Farming in the area 1754-1790

In this period the demesne land at Arley was used to support cows and horses. About a dozen cows provided milk, butter and cream for the main house. Pasture land was also required by the horses that drew the coach and chaise, the riding horses used by the family and the grooms, the horses that drew the farm wagons and carts and occasionally the plough and harrow. Much hay was made to provide winter feed for all these animals. The grain requirements of the establishment were provided by buying the tithes of Aston, Gt Budworth and Crowley from Richard Massey. He was the agent of Christ Church, Oxford, who owned the advowson of Gt Budworth and the tithes that went with it. The Receipted Invoices include a number of payments to him. The Estates' workers had to gather the sheaves of tithe corn in all the fields in the townships where it had been grown, cart it to Arley and store it in the barns. There it was slowly threshed out over the years and stored in the Granary as shown in the sample pages from the Granary Book of 1762. From there the wheat was taken to the mill and mostly returned to Arley Hall as flour. If there was a surplus it was sold, usually in the mill. The barley was mostly taken to the malt kiln to be made into malt and returned to the house for brewing into beer. Small amounts were fed to the poultry and pigeons. The oats were divided between the horses and the cows who were given oats as well as hay for their winter feed. An extra bit of information provided by the records kept in the Granary is that they list the horses of visitors who stayed overnight and who therefore had to be fed some grain (see Seven Households, pp 195-6).

After 1767 the Estate decided that the market for grain in the area had become so large and secure, as a result of improved ships, road and canals, that they did not need to control local supplies. They therefore stopped buying the tithes, which the Estate had often bought since the 16th century, and bought grain in the market as required. This removed the need to employ people to gather, store and thresh the tithe grain. Therefore the number of workers on the time-sheets declined over the years. In the 1780s maintaining the hedges, ditches and roads and spreading dung on the grasslands were probably the principal occupations of the employees, other than hay-making and working the gardens which steadily grew in size. There was only one fully trained gardener from 1764 to the 1790s who was John Phipp.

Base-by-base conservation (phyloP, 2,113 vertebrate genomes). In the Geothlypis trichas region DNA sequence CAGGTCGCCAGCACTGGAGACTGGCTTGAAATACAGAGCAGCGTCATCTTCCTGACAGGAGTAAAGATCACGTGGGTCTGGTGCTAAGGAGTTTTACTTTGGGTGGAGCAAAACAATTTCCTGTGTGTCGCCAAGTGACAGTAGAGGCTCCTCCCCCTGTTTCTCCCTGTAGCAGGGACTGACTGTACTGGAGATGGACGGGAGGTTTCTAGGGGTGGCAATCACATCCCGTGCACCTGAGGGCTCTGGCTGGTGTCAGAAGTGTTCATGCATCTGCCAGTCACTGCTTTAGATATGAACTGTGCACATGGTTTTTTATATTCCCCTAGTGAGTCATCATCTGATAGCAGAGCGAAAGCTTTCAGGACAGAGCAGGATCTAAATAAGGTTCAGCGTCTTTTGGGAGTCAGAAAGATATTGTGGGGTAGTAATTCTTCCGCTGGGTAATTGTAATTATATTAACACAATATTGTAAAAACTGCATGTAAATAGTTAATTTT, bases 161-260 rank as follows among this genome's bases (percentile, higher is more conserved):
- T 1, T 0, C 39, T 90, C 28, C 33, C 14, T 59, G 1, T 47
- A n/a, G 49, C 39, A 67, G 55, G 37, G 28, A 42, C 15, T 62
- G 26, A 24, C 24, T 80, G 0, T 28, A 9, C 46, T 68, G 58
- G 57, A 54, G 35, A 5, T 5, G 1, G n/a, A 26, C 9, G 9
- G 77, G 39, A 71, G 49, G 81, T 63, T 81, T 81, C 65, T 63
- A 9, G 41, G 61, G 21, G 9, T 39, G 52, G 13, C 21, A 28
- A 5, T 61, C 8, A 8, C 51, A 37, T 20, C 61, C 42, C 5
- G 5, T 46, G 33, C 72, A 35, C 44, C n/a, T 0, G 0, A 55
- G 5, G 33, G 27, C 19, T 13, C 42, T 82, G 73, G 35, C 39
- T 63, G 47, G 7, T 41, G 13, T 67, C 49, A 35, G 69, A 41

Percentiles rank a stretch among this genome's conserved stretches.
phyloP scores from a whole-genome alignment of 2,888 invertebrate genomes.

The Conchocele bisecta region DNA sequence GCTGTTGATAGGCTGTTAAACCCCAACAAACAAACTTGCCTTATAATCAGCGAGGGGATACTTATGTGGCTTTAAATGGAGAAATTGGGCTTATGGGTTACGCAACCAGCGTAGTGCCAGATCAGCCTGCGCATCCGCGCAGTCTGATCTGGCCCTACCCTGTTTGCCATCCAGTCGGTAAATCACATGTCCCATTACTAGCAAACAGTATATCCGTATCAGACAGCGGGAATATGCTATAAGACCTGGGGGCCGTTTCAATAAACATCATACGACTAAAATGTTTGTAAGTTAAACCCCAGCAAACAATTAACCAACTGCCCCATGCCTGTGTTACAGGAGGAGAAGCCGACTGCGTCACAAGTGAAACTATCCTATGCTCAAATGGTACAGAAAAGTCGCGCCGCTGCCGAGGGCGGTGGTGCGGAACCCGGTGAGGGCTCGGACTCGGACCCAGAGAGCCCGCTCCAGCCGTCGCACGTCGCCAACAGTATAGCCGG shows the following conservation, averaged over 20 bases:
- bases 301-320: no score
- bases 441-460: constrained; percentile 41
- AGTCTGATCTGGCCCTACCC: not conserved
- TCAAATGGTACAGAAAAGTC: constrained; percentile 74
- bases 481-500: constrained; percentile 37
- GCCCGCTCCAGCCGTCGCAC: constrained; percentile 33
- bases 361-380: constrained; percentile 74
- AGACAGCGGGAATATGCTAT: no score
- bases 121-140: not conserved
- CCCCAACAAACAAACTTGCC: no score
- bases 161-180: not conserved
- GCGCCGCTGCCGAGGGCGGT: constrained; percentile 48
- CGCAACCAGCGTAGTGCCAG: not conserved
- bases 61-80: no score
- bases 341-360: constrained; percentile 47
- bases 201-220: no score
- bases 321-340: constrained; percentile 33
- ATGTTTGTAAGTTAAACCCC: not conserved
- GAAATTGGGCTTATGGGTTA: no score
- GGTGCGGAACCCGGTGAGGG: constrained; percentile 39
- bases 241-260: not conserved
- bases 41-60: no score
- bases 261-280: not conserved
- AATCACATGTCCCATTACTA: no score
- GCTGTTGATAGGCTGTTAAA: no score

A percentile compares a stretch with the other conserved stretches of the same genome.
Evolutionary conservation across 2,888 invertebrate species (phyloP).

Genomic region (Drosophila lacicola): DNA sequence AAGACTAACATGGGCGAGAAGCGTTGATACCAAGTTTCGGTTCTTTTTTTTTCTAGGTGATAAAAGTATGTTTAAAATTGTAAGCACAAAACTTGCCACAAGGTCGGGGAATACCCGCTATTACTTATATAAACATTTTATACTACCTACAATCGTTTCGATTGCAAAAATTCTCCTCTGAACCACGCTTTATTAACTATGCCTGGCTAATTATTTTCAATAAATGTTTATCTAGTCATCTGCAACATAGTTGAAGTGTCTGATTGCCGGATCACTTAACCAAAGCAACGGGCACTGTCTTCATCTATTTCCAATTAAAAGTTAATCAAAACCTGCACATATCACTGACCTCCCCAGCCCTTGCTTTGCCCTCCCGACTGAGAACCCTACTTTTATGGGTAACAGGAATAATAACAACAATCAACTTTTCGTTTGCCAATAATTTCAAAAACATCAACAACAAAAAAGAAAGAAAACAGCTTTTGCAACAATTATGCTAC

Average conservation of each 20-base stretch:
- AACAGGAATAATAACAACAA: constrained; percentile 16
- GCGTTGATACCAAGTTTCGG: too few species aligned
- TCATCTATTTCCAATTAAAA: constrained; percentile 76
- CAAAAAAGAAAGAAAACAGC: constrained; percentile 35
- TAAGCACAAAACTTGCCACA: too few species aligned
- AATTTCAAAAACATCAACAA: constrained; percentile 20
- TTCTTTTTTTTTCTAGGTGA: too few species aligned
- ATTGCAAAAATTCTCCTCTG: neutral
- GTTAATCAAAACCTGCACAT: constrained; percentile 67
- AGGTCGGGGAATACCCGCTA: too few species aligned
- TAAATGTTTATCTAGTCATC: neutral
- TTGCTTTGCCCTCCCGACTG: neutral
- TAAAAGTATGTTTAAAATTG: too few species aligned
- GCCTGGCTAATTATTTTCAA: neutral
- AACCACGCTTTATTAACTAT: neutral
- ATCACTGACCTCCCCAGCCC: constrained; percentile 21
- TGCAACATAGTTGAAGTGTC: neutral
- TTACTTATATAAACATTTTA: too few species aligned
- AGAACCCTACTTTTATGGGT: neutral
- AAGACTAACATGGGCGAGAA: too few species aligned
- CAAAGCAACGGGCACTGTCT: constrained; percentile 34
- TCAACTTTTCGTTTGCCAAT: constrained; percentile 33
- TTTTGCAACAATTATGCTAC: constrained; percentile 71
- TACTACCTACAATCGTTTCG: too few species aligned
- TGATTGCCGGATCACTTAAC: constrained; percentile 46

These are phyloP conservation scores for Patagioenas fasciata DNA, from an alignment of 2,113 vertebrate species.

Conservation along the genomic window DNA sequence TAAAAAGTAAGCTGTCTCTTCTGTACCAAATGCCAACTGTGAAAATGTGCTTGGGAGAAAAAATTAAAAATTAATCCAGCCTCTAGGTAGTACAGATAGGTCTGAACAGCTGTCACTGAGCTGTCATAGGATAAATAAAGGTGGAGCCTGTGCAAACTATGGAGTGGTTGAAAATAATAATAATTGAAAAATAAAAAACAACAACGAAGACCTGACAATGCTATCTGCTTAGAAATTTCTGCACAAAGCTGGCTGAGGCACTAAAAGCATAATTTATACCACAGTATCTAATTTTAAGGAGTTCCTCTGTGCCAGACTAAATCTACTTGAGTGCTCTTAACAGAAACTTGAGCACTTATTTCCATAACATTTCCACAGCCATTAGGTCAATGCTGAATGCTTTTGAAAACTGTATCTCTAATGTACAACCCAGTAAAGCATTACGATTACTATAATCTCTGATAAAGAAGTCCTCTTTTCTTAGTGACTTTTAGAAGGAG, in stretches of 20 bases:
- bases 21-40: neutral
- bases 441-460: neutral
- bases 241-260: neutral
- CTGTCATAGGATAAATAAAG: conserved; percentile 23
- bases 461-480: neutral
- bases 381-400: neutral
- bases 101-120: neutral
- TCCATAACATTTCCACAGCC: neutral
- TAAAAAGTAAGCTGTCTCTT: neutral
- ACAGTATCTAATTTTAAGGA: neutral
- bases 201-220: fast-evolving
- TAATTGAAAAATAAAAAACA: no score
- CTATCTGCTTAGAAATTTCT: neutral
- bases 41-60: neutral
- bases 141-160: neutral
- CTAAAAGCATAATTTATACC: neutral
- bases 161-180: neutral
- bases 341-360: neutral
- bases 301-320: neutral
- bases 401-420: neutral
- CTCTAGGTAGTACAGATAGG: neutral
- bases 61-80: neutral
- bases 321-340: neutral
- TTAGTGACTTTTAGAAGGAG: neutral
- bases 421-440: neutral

The detailed tithe sheets are rare documents describing the corn grown by every farmer in 1752-3 and the cow tithes show the number of cows kept by every farmer in Aston except the Warburtons, who had a 'modus' (see Cheshire Cheese, p 107), and Crowley in the years 1757 - 66. The single sheet for 1752 indicates the wide damage done by the cattle plague.

The leys (pasturing) of cattle

Lists for the leys of cattle 1745 - 1784 show who was farming in the area. It was an old tradition to employ some land as pasture to which anyone could bring a calf, heifer or cow and pay for the summer grass which it ate. A bull or two was also provided so that heifers and cows could be served as they came into season. It was particularly useful for small farmers with only a few acres, who had to provide grass for their one milking cow but might not have enough for another.

Roads before the 1760s were wide potholed areas through which carts tried to thread a way avoiding the worst holes. These wide lanes provided grass feed for the cattle of cottagers. In the 1760s and 1770s as roads were improved and turnpikes were built they were narrowed to their modern width of just one carriageway with a ditch and hedge each side. This reduced the ability of cottagers to keep stock (see Cheshire Cheese, pp 70 - 71).

The need for leys therefore diminished and in the 1770s and 1780s more of the demesne lands were converted into rent paying dairy farms and new houses were built for the tenants like New Farm on Bate Heath.

The scans below include Timesheets for the years 1754-1790 (four or five selected from each year, 156 in total), Grain tithes of Aston-by-Budworth 1752-53, Small tithes of Aston 1751, Small tithes of Aston 1757-66, Small tithes of Crowley 1758-66, Leys of Cattle 1745 - 1784 and three pages of the Granary Book 1762.



Leys of Cattle

Granary Book